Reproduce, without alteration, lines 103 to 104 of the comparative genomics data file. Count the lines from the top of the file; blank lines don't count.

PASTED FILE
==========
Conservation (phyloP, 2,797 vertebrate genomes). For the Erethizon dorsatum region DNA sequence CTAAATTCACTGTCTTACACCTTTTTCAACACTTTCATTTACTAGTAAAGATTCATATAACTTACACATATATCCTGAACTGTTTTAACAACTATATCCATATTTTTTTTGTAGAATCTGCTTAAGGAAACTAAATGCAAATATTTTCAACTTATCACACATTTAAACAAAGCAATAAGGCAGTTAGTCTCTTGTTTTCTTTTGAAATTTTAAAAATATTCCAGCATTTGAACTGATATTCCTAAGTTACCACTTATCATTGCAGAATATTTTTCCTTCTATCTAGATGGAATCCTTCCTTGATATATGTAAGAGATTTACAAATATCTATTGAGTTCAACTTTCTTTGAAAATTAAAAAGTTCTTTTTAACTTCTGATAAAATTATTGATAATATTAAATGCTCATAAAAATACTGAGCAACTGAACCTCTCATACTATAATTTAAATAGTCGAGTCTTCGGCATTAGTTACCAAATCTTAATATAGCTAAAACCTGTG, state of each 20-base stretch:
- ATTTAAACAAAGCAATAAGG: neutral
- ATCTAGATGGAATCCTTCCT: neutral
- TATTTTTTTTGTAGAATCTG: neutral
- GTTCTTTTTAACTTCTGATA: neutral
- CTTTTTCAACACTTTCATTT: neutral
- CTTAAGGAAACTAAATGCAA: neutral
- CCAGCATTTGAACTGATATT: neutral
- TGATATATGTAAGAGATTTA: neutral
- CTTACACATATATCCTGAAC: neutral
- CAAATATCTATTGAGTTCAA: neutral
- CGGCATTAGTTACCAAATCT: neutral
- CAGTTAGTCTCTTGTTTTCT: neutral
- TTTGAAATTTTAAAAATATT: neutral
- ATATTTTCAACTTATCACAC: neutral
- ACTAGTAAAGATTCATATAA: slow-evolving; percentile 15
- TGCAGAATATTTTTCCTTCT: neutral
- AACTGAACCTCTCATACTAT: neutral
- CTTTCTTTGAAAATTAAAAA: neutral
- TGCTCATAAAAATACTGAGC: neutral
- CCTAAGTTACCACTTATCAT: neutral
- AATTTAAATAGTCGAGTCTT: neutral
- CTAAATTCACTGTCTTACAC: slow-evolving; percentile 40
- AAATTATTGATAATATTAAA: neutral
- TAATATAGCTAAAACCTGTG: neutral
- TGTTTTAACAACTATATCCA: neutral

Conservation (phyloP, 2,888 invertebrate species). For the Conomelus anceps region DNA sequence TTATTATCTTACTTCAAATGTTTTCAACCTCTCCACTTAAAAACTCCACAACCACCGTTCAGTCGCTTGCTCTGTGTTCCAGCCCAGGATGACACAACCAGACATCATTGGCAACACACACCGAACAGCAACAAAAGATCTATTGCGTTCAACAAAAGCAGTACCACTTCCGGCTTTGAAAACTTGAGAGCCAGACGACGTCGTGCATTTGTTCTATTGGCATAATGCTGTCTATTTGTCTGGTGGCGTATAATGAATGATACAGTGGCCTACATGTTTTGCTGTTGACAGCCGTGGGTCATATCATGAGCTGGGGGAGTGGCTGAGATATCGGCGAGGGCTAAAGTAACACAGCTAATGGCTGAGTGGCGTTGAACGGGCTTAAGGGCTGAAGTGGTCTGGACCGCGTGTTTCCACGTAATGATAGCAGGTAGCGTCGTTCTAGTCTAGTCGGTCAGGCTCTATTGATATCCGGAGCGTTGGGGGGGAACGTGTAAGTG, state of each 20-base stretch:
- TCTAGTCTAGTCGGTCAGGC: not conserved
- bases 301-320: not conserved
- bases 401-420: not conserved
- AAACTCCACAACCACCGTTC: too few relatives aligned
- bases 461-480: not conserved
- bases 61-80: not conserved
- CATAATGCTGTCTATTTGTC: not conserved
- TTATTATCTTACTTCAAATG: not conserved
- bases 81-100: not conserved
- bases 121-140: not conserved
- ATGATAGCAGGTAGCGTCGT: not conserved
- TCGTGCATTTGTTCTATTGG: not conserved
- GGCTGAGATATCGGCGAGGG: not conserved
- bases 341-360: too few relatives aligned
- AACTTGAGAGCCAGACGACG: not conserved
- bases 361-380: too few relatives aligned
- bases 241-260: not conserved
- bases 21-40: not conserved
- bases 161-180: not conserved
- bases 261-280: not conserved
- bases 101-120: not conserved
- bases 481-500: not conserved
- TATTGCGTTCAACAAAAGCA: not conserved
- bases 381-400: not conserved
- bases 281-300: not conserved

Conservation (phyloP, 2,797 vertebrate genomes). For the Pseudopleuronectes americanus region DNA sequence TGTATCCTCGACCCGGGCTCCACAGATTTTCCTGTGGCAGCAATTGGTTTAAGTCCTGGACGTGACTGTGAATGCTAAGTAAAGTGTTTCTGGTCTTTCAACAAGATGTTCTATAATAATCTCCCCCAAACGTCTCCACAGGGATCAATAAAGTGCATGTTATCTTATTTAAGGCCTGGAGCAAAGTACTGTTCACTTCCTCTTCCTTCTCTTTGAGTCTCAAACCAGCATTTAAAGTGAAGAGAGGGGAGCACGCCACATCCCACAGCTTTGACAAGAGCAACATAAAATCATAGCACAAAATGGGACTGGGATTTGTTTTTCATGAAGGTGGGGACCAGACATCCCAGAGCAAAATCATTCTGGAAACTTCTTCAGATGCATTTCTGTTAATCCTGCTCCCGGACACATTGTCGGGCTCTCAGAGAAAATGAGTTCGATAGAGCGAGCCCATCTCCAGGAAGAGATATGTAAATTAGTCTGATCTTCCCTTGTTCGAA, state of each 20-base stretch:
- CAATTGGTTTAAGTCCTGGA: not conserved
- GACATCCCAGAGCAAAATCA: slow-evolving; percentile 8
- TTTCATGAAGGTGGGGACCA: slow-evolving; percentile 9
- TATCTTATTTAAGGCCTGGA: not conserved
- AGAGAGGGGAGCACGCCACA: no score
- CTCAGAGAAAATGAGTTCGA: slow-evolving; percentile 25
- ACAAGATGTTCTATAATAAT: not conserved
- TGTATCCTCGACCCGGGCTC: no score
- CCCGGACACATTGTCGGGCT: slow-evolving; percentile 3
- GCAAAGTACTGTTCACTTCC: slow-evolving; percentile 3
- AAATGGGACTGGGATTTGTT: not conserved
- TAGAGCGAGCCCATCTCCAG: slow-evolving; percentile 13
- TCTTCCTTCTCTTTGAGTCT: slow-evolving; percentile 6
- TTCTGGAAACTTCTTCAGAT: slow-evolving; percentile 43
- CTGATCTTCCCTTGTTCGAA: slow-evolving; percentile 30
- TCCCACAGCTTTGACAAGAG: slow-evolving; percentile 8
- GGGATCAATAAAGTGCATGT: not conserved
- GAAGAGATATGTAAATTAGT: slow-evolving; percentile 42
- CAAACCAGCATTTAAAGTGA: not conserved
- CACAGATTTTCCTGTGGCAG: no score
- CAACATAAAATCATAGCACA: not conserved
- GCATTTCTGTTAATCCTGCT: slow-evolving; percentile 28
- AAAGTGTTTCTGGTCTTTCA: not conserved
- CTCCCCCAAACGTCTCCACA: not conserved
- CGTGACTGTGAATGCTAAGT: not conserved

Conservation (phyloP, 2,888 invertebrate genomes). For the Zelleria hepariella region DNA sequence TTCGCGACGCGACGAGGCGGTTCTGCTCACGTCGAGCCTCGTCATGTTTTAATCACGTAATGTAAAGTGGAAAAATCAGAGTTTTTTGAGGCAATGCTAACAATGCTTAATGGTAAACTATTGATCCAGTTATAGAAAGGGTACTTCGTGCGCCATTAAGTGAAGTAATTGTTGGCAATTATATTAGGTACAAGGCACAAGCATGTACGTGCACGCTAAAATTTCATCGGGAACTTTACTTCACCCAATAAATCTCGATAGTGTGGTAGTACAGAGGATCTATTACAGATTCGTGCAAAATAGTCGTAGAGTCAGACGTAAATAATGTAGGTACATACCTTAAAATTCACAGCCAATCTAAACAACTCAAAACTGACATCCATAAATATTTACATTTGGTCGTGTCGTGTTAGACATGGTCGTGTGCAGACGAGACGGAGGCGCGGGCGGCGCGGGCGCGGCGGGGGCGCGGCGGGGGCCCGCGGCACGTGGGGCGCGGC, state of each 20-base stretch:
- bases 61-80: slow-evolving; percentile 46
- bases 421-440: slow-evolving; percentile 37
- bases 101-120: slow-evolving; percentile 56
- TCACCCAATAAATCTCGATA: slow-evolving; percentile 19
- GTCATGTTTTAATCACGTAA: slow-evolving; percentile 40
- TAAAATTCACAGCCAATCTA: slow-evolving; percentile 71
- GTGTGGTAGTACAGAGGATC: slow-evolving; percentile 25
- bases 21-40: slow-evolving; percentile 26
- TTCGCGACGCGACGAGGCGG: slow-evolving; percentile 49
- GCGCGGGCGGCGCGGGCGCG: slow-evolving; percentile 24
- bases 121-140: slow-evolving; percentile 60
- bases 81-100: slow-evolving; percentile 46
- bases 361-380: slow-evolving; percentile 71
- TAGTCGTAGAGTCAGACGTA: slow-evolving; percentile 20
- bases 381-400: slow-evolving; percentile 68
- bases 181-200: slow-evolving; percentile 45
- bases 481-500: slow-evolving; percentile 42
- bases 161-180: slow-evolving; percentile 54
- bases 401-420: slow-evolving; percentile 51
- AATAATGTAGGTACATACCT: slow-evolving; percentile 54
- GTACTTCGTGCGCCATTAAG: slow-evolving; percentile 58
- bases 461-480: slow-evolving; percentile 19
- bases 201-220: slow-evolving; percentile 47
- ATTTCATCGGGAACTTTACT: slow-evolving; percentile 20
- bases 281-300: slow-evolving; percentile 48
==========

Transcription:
- ATTTCATCGGGAACTTTACT: slow-evolving; percentile 20
- bases 281-300: slow-evolving; percentile 48